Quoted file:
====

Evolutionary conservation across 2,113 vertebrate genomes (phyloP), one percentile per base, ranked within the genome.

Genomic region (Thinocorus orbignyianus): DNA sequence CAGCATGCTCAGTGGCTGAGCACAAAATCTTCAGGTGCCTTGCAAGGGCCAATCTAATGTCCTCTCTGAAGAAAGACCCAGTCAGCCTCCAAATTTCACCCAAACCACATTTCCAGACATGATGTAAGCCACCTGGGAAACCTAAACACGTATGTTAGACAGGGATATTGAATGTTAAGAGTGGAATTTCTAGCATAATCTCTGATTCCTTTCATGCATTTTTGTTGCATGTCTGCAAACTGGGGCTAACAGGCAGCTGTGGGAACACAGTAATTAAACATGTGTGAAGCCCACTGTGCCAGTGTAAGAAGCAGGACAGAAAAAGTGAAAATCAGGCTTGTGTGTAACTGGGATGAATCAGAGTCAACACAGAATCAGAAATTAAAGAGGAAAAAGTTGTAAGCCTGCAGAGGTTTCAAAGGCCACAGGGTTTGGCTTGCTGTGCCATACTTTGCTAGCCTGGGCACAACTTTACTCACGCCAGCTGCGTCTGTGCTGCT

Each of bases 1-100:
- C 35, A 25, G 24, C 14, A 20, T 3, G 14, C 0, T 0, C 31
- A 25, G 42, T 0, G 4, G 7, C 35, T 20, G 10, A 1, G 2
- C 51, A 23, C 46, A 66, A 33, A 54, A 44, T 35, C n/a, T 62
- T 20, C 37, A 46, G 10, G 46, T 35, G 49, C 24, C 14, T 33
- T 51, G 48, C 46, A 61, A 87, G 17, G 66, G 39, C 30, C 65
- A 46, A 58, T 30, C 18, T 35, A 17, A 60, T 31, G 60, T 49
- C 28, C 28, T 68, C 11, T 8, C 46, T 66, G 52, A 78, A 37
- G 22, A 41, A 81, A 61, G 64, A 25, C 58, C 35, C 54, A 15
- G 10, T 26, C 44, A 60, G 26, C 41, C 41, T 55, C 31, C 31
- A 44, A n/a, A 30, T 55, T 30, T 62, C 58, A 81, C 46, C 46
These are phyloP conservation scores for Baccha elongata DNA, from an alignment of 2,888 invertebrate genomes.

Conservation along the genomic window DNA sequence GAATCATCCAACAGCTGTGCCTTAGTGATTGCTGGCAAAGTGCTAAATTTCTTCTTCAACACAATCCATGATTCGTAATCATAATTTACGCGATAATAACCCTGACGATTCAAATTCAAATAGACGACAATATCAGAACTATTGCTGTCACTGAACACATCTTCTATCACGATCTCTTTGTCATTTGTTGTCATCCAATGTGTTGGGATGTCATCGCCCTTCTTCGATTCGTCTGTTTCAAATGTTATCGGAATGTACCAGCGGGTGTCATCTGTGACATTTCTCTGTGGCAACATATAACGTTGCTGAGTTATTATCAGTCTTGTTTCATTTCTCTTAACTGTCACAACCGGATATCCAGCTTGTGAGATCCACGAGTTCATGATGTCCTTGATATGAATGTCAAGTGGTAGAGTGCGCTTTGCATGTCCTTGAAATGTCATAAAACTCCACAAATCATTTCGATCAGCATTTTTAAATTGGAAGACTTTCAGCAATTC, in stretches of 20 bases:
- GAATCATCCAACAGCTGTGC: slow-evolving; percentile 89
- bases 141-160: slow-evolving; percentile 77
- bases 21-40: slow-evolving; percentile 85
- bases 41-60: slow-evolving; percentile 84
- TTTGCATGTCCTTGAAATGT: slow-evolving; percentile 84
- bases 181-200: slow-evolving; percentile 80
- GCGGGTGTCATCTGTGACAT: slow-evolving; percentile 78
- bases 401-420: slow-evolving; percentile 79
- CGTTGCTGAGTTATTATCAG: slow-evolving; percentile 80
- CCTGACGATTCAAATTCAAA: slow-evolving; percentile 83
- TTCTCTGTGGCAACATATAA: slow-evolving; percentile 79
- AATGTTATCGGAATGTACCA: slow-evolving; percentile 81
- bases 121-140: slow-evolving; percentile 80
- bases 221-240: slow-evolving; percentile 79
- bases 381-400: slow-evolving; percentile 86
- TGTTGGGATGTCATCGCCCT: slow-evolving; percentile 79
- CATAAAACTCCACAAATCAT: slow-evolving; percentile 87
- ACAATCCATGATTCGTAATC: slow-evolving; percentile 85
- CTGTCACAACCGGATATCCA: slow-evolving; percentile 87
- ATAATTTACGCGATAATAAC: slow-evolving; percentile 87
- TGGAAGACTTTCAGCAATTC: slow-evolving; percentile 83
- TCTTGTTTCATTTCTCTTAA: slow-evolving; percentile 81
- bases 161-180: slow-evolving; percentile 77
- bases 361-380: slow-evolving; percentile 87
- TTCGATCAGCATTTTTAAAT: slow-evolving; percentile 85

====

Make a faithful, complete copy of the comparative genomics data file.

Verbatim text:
Evolutionary conservation across 2,113 vertebrate genomes (phyloP), one percentile per base, ranked within the genome.

Genomic region (Thinocorus orbignyianus): DNA sequence CAGCATGCTCAGTGGCTGAGCACAAAATCTTCAGGTGCCTTGCAAGGGCCAATCTAATGTCCTCTCTGAAGAAAGACCCAGTCAGCCTCCAAATTTCACCCAAACCACATTTCCAGACATGATGTAAGCCACCTGGGAAACCTAAACACGTATGTTAGACAGGGATATTGAATGTTAAGAGTGGAATTTCTAGCATAATCTCTGATTCCTTTCATGCATTTTTGTTGCATGTCTGCAAACTGGGGCTAACAGGCAGCTGTGGGAACACAGTAATTAAACATGTGTGAAGCCCACTGTGCCAGTGTAAGAAGCAGGACAGAAAAAGTGAAAATCAGGCTTGTGTGTAACTGGGATGAATCAGAGTCAACACAGAATCAGAAATTAAAGAGGAAAAAGTTGTAAGCCTGCAGAGGTTTCAAAGGCCACAGGGTTTGGCTTGCTGTGCCATACTTTGCTAGCCTGGGCACAACTTTACTCACGCCAGCTGCGTCTGTGCTGCT

Each of bases 1-100:
- C 35, A 25, G 24, C 14, A 20, T 3, G 14, C 0, T 0, C 31
- A 25, G 42, T 0, G 4, G 7, C 35, T 20, G 10, A 1, G 2
- C 51, A 23, C 46, A 66, A 33, A 54, A 44, T 35, C n/a, T 62
- T 20, C 37, A 46, G 10, G 46, T 35, G 49, C 24, C 14, T 33
- T 51, G 48, C 46, A 61, A 87, G 17, G 66, G 39, C 30, C 65
- A 46, A 58, T 30, C 18, T 35, A 17, A 60, T 31, G 60, T 49
- C 28, C 28, T 68, C 11, T 8, C 46, T 66, G 52, A 78, A 37
- G 22, A 41, A 81, A 61, G 64, A 25, C 58, C 35, C 54, A 15
- G 10, T 26, C 44, A 60, G 26, C 41, C 41, T 55, C 31, C 31
- A 44, A n/a, A 30, T 55, T 30, T 62, C 58, A 81, C 46, C 46
These are phyloP conservation scores for Baccha elongata DNA, from an alignment of 2,888 invertebrate genomes.

Conservation along the genomic window DNA sequence GAATCATCCAACAGCTGTGCCTTAGTGATTGCTGGCAAAGTGCTAAATTTCTTCTTCAACACAATCCATGATTCGTAATCATAATTTACGCGATAATAACCCTGACGATTCAAATTCAAATAGACGACAATATCAGAACTATTGCTGTCACTGAACACATCTTCTATCACGATCTCTTTGTCATTTGTTGTCATCCAATGTGTTGGGATGTCATCGCCCTTCTTCGATTCGTCTGTTTCAAATGTTATCGGAATGTACCAGCGGGTGTCATCTGTGACATTTCTCTGTGGCAACATATAACGTTGCTGAGTTATTATCAGTCTTGTTTCATTTCTCTTAACTGTCACAACCGGATATCCAGCTTGTGAGATCCACGAGTTCATGATGTCCTTGATATGAATGTCAAGTGGTAGAGTGCGCTTTGCATGTCCTTGAAATGTCATAAAACTCCACAAATCATTTCGATCAGCATTTTTAAATTGGAAGACTTTCAGCAATTC, in stretches of 20 bases:
- GAATCATCCAACAGCTGTGC: slow-evolving; percentile 89
- bases 141-160: slow-evolving; percentile 77
- bases 21-40: slow-evolving; percentile 85
- bases 41-60: slow-evolving; percentile 84
- TTTGCATGTCCTTGAAATGT: slow-evolving; percentile 84
- bases 181-200: slow-evolving; percentile 80
- GCGGGTGTCATCTGTGACAT: slow-evolving; percentile 78
- bases 401-420: slow-evolving; percentile 79
- CGTTGCTGAGTTATTATCAG: slow-evolving; percentile 80
- CCTGACGATTCAAATTCAAA: slow-evolving; percentile 83
- TTCTCTGTGGCAACATATAA: slow-evolving; percentile 79
- AATGTTATCGGAATGTACCA: slow-evolving; percentile 81
- bases 121-140: slow-evolving; percentile 80
- bases 221-240: slow-evolving; percentile 79
- bases 381-400: slow-evolving; percentile 86
- TGTTGGGATGTCATCGCCCT: slow-evolving; percentile 79
- CATAAAACTCCACAAATCAT: slow-evolving; percentile 87
- ACAATCCATGATTCGTAATC: slow-evolving; percentile 85
- CTGTCACAACCGGATATCCA: slow-evolving; percentile 87
- ATAATTTACGCGATAATAAC: slow-evolving; percentile 87
- TGGAAGACTTTCAGCAATTC: slow-evolving; percentile 83
- TCTTGTTTCATTTCTCTTAA: slow-evolving; percentile 81
- bases 161-180: slow-evolving; percentile 77
- bases 361-380: slow-evolving; percentile 87
- TTCGATCAGCATTTTTAAAT: slow-evolving; percentile 85